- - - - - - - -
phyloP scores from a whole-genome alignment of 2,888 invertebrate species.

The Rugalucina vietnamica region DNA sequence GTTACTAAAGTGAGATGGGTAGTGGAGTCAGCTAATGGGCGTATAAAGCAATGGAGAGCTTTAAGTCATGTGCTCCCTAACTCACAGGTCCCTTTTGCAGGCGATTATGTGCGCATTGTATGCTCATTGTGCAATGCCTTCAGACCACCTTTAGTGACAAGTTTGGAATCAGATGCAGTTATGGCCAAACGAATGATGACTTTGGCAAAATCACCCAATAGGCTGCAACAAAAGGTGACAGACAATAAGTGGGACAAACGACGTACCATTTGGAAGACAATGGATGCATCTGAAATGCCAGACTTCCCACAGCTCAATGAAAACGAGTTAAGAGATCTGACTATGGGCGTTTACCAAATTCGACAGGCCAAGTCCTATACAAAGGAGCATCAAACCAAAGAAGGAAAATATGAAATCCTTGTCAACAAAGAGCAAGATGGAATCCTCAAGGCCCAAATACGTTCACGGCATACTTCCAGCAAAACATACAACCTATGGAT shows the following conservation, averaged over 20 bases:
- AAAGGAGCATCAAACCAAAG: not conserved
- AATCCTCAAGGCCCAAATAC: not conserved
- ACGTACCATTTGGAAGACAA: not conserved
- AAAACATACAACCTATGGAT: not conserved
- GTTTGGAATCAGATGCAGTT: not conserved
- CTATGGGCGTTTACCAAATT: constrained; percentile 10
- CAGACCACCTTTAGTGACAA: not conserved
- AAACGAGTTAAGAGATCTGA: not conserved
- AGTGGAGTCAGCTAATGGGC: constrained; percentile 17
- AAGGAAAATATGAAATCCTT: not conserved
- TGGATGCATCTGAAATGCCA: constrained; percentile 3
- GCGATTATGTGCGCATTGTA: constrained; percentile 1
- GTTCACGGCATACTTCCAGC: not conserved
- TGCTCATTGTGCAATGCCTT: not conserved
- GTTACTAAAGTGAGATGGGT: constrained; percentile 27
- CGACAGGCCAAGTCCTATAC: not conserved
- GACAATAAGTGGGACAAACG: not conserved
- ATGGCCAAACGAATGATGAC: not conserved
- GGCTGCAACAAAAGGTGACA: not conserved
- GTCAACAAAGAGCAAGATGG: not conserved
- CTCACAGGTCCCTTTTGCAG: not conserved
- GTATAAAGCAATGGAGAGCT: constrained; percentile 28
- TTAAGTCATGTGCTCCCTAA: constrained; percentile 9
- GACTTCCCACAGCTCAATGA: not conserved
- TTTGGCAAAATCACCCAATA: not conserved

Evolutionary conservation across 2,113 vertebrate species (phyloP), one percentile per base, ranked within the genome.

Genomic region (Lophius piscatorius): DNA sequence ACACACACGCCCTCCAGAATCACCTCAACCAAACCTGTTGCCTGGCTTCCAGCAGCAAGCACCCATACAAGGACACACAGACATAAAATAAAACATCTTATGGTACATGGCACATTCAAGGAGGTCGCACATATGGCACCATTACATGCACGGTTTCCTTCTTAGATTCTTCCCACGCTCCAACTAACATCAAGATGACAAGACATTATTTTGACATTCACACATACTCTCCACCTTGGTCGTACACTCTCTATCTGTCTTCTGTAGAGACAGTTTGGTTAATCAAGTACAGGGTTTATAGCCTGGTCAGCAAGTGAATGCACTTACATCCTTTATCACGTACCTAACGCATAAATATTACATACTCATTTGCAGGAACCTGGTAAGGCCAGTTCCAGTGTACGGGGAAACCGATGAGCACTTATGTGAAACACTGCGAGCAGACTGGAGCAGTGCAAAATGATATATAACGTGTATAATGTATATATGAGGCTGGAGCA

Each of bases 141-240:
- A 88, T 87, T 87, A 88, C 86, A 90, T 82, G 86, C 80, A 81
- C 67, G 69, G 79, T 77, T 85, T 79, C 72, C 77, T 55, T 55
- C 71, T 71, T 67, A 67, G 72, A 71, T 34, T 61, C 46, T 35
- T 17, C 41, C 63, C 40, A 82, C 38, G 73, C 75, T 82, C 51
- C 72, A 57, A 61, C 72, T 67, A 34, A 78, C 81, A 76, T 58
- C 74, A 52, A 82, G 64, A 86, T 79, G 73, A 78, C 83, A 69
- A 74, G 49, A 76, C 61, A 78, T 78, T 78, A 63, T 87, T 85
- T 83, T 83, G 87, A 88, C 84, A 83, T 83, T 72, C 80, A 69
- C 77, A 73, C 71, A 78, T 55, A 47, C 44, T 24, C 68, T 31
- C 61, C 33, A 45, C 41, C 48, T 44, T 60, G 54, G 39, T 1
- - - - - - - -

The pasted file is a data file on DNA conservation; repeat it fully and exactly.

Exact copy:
phyloP scores from a whole-genome alignment of 2,888 invertebrate species.

The Rugalucina vietnamica region DNA sequence GTTACTAAAGTGAGATGGGTAGTGGAGTCAGCTAATGGGCGTATAAAGCAATGGAGAGCTTTAAGTCATGTGCTCCCTAACTCACAGGTCCCTTTTGCAGGCGATTATGTGCGCATTGTATGCTCATTGTGCAATGCCTTCAGACCACCTTTAGTGACAAGTTTGGAATCAGATGCAGTTATGGCCAAACGAATGATGACTTTGGCAAAATCACCCAATAGGCTGCAACAAAAGGTGACAGACAATAAGTGGGACAAACGACGTACCATTTGGAAGACAATGGATGCATCTGAAATGCCAGACTTCCCACAGCTCAATGAAAACGAGTTAAGAGATCTGACTATGGGCGTTTACCAAATTCGACAGGCCAAGTCCTATACAAAGGAGCATCAAACCAAAGAAGGAAAATATGAAATCCTTGTCAACAAAGAGCAAGATGGAATCCTCAAGGCCCAAATACGTTCACGGCATACTTCCAGCAAAACATACAACCTATGGAT shows the following conservation, averaged over 20 bases:
- AAAGGAGCATCAAACCAAAG: not conserved
- AATCCTCAAGGCCCAAATAC: not conserved
- ACGTACCATTTGGAAGACAA: not conserved
- AAAACATACAACCTATGGAT: not conserved
- GTTTGGAATCAGATGCAGTT: not conserved
- CTATGGGCGTTTACCAAATT: constrained; percentile 10
- CAGACCACCTTTAGTGACAA: not conserved
- AAACGAGTTAAGAGATCTGA: not conserved
- AGTGGAGTCAGCTAATGGGC: constrained; percentile 17
- AAGGAAAATATGAAATCCTT: not conserved
- TGGATGCATCTGAAATGCCA: constrained; percentile 3
- GCGATTATGTGCGCATTGTA: constrained; percentile 1
- GTTCACGGCATACTTCCAGC: not conserved
- TGCTCATTGTGCAATGCCTT: not conserved
- GTTACTAAAGTGAGATGGGT: constrained; percentile 27
- CGACAGGCCAAGTCCTATAC: not conserved
- GACAATAAGTGGGACAAACG: not conserved
- ATGGCCAAACGAATGATGAC: not conserved
- GGCTGCAACAAAAGGTGACA: not conserved
- GTCAACAAAGAGCAAGATGG: not conserved
- CTCACAGGTCCCTTTTGCAG: not conserved
- GTATAAAGCAATGGAGAGCT: constrained; percentile 28
- TTAAGTCATGTGCTCCCTAA: constrained; percentile 9
- GACTTCCCACAGCTCAATGA: not conserved
- TTTGGCAAAATCACCCAATA: not conserved

Evolutionary conservation across 2,113 vertebrate species (phyloP), one percentile per base, ranked within the genome.

Genomic region (Lophius piscatorius): DNA sequence ACACACACGCCCTCCAGAATCACCTCAACCAAACCTGTTGCCTGGCTTCCAGCAGCAAGCACCCATACAAGGACACACAGACATAAAATAAAACATCTTATGGTACATGGCACATTCAAGGAGGTCGCACATATGGCACCATTACATGCACGGTTTCCTTCTTAGATTCTTCCCACGCTCCAACTAACATCAAGATGACAAGACATTATTTTGACATTCACACATACTCTCCACCTTGGTCGTACACTCTCTATCTGTCTTCTGTAGAGACAGTTTGGTTAATCAAGTACAGGGTTTATAGCCTGGTCAGCAAGTGAATGCACTTACATCCTTTATCACGTACCTAACGCATAAATATTACATACTCATTTGCAGGAACCTGGTAAGGCCAGTTCCAGTGTACGGGGAAACCGATGAGCACTTATGTGAAACACTGCGAGCAGACTGGAGCAGTGCAAAATGATATATAACGTGTATAATGTATATATGAGGCTGGAGCA

Each of bases 141-240:
- A 88, T 87, T 87, A 88, C 86, A 90, T 82, G 86, C 80, A 81
- C 67, G 69, G 79, T 77, T 85, T 79, C 72, C 77, T 55, T 55
- C 71, T 71, T 67, A 67, G 72, A 71, T 34, T 61, C 46, T 35
- T 17, C 41, C 63, C 40, A 82, C 38, G 73, C 75, T 82, C 51
- C 72, A 57, A 61, C 72, T 67, A 34, A 78, C 81, A 76, T 58
- C 74, A 52, A 82, G 64, A 86, T 79, G 73, A 78, C 83, A 69
- A 74, G 49, A 76, C 61, A 78, T 78, T 78, A 63, T 87, T 85
- T 83, T 83, G 87, A 88, C 84, A 83, T 83, T 72, C 80, A 69
- C 77, A 73, C 71, A 78, T 55, A 47, C 44, T 24, C 68, T 31
- C 61, C 33, A 45, C 41, C 48, T 44, T 60, G 54, G 39, T 1